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Industrial Electrical Print Reading Classes for Your Place of Business

08/06/2018

Industrial Electrical Print Reading Classes for Your Place of Business

Anyone who works with electricity needs to be able to read industrial electrical prints. No matter what industry you are in, if your workers deal with electricity, they should master the skill of reading and interpreting electrical blueprints, construction blueprints, and architectural electrical drawings.

For instance, an architect who designs a project works with a number of consultants creating a set of blueprints. At least one of these sets will be the electrical blueprints, showing the proposed construction of the electrical system. The drawings will show light switches, receptacles, wires, light fixtures, and anything else that must be powered by electricity.

Signs, Lines, and Symbols

One of the first things a user of electrical plans must learn is how to interpret all those electrical signs, lines, and symbols used in blueprints. They may seem very mysterious at first, but most users become adept at interpreting the markings quickly. Mastering the symbols will help the reader of the plans increase project efficiency by deciphering and comprehending symbols accurately and effortlessly.

Standardized symbols are to be found in all construction plans and specs so that users will maintain consistent interpretation of the plans, which helps them place electrical systems correctly. The National Electrical Contractors’ Association issues a publication, NECA 100, Symbols for Electrical Construction Drawings, as a resource for standardizing the symbols, and assuring consistency of use. NECA 100 is commonly used in apprenticeship programs to train electrical workers in blueprint reading.

Understanding Blueprints

Keys to help interpret plans are always included in architectural, construction, or electrical drawings. Knowing where the keys are will help the user understand the plans. Here are some additional tips on understanding these blueprints.

  • The symbol legend explains which symbol represents which electrical component. Legends are usually found on a title page or the first page of the drawings.
  • Electrical plans help the user understand wiring diagrams. They show the path wires should take from the equipment and back to the panel. The numbers on the wires indicate the breaker from which the wire will be run. The user can see which pieces of equipment will be grouped on a breaker.
  • Electrical blueprints help the user see how lights in a room or equipment in a section of a building may be grouped — a practice known as phasing. The user needs to pay attention to which items are phased together, and determine if they are grouped in the right manner.
  • Electrical blueprints allow the user to view the lighting plan. Often a separate set of plans from the wiring drawings, this plan shows type of light fixtures and layout.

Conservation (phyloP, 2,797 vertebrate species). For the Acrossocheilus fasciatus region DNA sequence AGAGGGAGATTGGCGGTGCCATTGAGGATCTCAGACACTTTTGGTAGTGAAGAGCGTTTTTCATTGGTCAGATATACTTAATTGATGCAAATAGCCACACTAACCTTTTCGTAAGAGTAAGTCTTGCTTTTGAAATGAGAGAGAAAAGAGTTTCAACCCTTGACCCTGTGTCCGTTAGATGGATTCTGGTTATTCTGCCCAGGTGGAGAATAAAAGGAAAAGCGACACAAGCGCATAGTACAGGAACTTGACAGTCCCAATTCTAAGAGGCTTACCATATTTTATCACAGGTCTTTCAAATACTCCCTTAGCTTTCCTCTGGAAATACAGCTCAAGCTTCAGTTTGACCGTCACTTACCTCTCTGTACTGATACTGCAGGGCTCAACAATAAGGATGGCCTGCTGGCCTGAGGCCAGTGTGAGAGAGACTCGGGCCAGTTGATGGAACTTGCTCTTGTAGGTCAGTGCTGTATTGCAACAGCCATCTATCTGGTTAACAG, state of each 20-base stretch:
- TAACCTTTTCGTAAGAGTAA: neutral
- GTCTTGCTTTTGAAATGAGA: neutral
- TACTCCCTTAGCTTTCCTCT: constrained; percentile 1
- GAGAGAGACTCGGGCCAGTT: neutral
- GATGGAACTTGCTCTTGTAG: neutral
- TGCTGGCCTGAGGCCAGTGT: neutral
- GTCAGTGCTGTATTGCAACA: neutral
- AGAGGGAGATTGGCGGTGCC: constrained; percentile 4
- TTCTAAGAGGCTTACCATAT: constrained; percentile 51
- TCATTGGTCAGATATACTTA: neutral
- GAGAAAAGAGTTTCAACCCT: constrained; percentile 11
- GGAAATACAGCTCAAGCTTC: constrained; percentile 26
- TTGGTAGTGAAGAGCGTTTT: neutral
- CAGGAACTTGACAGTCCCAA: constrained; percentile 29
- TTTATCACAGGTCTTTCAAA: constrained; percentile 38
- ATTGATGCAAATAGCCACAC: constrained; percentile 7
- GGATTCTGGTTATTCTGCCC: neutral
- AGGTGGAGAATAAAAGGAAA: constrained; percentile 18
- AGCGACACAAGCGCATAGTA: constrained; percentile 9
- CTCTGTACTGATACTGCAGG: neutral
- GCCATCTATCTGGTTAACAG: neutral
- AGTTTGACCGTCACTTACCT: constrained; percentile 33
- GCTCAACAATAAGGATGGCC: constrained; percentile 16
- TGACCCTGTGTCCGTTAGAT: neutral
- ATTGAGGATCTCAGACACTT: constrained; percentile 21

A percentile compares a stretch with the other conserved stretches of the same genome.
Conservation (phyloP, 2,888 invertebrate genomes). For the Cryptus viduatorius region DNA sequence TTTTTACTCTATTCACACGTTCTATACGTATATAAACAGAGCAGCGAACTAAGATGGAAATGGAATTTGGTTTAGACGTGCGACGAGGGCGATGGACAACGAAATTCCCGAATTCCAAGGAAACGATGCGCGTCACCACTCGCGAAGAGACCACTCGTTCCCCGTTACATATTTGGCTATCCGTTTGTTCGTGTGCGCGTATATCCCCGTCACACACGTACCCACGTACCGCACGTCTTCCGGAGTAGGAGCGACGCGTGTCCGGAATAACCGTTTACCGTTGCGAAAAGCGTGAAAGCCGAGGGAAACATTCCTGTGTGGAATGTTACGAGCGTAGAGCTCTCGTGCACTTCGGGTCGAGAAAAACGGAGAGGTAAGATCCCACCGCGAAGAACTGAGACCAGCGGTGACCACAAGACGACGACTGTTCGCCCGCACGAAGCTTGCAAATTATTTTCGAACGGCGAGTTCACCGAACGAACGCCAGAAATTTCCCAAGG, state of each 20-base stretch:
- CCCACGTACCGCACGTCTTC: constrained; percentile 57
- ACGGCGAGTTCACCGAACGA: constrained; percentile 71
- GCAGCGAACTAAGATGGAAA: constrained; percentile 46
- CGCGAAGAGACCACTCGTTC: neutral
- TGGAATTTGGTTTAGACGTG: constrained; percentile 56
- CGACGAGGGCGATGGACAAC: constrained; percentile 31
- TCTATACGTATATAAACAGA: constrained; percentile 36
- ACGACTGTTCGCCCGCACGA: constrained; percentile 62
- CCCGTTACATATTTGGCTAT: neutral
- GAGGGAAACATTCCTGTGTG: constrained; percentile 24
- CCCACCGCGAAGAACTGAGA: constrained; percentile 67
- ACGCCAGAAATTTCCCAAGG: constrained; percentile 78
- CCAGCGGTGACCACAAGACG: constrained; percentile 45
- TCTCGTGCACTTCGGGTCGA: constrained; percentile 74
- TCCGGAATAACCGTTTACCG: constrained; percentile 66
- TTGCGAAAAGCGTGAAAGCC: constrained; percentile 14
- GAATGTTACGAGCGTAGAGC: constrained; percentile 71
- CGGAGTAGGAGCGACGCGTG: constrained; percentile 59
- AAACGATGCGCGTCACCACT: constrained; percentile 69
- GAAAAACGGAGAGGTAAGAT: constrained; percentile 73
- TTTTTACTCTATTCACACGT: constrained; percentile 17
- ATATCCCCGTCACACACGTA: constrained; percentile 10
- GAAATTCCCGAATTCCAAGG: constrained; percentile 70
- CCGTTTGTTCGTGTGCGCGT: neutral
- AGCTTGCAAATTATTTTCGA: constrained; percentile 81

Typical Electrical System Plans

Drawings for most electrical systems in commercial, industrial, and bigger residential projects typically have the following:

  1. Plot plan. To-scale plan shows location of the building on the property, with outside wiring.
  2. Floor plans. These show walls and partitions for each floor, along with wiring and outlets for power, lighting, signal, communication, and related electrical equipment. Building partitions should be drawn to scale, as should panel boards, switchgear, and fluorescent lighting fixtures. Locations of electrical outlets must be readable.
  3. Power-riser diagrams. Show service entrance, panel board components.
  4. Control wiring schematic; single-line diagrams.
  5. Notes, schedules, large-scale details.

Learning to Read Electrical Blueprints

Workers in a diverse range of jobs can profit from the knowledge of reading electrical blueprints. If your operation has employees in these roles, you may want to consider providing the training:

  • Machine operators
  • HVAC technicians
  • Mechanics
  • Alarm technicians
  • Apprentices
  • Electricians
  • Stationary engineers
  • Non-electrical engineers
  • Plant and facility managers
  • Facility managers

You should also consider cross training multi-craft personnel in how to read electrical blueprints.

Trainings

A typical training teaches students proper interpretation of electrical drawings and construction blueprints. Students also learn how to apply National Electric Code (NEC) compliance rules, and how to look for errors. Trainings generally offer examination and discussion of basic electrical concepts, including voltage drop, short-circuit analysis, conductor fill, kVA ratings, and service calculations.

Typical topics that might be covered are:

  • How to read and interpret prints: drawing layout and reading different electrical prints.
  • Single-line type diagrams: block diagrams; power risers; wiring diagrams; device function numbers; IEEE (Institute for Electrical and Electronics Engineers) and IEC (International Electrical Code) symbols for devices found on schematic diagrams; and electrical schematic diagrams.
  • Architectural electrical drawings and construction blueprints: plan views; floor plans; sections; elevations; pictorial views; schedules; detail drawings; electrical devices; and corresponding ANSI recommended symbols.
  • Basic electrical drawings
  • Common components: applications; operation; NEMA (National Electrical Manufacturer Association) and IEC symbols.
  • Troubleshooting: manual and automatic circuits; typical problems; voltage; resistance; and continuity checks.

If you’re convinced your employees could benefit from learning to read electrical prints properly, why not contact NTT and learn about our Electrical Print Reading seminar? For more information and to set up a training seminar, contact NTT today.

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